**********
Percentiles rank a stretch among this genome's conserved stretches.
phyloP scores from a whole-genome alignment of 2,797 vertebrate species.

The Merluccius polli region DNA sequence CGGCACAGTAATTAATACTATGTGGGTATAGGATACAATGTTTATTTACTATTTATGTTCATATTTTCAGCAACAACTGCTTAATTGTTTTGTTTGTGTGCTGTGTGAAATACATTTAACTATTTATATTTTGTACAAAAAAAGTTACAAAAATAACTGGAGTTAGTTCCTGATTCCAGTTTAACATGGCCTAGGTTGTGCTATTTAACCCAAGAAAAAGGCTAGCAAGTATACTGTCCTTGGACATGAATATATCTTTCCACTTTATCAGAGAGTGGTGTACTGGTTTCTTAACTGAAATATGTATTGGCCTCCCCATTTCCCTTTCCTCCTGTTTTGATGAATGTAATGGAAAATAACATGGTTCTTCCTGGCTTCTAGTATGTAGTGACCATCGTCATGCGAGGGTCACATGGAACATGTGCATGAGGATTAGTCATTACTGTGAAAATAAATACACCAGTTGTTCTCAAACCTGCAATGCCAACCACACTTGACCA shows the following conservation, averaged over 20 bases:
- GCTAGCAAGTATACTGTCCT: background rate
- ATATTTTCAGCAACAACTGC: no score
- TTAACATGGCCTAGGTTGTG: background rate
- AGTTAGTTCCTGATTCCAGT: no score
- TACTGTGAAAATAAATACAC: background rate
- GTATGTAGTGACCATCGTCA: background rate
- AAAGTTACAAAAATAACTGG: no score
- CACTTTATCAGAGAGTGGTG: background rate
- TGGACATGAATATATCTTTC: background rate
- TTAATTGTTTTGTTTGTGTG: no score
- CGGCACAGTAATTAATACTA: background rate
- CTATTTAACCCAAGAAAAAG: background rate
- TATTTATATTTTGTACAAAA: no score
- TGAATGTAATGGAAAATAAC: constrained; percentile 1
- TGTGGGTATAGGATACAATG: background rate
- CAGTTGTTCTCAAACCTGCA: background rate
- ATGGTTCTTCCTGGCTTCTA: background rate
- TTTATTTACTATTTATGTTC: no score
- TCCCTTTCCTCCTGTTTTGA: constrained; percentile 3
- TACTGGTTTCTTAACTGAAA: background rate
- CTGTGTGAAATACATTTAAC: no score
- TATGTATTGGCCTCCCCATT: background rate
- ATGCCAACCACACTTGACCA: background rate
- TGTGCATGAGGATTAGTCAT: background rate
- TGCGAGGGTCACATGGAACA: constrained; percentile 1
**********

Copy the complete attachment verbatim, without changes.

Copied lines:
Percentiles rank a stretch among this genome's conserved stretches.
phyloP scores from a whole-genome alignment of 2,797 vertebrate species.

The Merluccius polli region DNA sequence CGGCACAGTAATTAATACTATGTGGGTATAGGATACAATGTTTATTTACTATTTATGTTCATATTTTCAGCAACAACTGCTTAATTGTTTTGTTTGTGTGCTGTGTGAAATACATTTAACTATTTATATTTTGTACAAAAAAAGTTACAAAAATAACTGGAGTTAGTTCCTGATTCCAGTTTAACATGGCCTAGGTTGTGCTATTTAACCCAAGAAAAAGGCTAGCAAGTATACTGTCCTTGGACATGAATATATCTTTCCACTTTATCAGAGAGTGGTGTACTGGTTTCTTAACTGAAATATGTATTGGCCTCCCCATTTCCCTTTCCTCCTGTTTTGATGAATGTAATGGAAAATAACATGGTTCTTCCTGGCTTCTAGTATGTAGTGACCATCGTCATGCGAGGGTCACATGGAACATGTGCATGAGGATTAGTCATTACTGTGAAAATAAATACACCAGTTGTTCTCAAACCTGCAATGCCAACCACACTTGACCA shows the following conservation, averaged over 20 bases:
- GCTAGCAAGTATACTGTCCT: background rate
- ATATTTTCAGCAACAACTGC: no score
- TTAACATGGCCTAGGTTGTG: background rate
- AGTTAGTTCCTGATTCCAGT: no score
- TACTGTGAAAATAAATACAC: background rate
- GTATGTAGTGACCATCGTCA: background rate
- AAAGTTACAAAAATAACTGG: no score
- CACTTTATCAGAGAGTGGTG: background rate
- TGGACATGAATATATCTTTC: background rate
- TTAATTGTTTTGTTTGTGTG: no score
- CGGCACAGTAATTAATACTA: background rate
- CTATTTAACCCAAGAAAAAG: background rate
- TATTTATATTTTGTACAAAA: no score
- TGAATGTAATGGAAAATAAC: constrained; percentile 1
- TGTGGGTATAGGATACAATG: background rate
- CAGTTGTTCTCAAACCTGCA: background rate
- ATGGTTCTTCCTGGCTTCTA: background rate
- TTTATTTACTATTTATGTTC: no score
- TCCCTTTCCTCCTGTTTTGA: constrained; percentile 3
- TACTGGTTTCTTAACTGAAA: background rate
- CTGTGTGAAATACATTTAAC: no score
- TATGTATTGGCCTCCCCATT: background rate
- ATGCCAACCACACTTGACCA: background rate
- TGTGCATGAGGATTAGTCAT: background rate
- TGCGAGGGTCACATGGAACA: constrained; percentile 1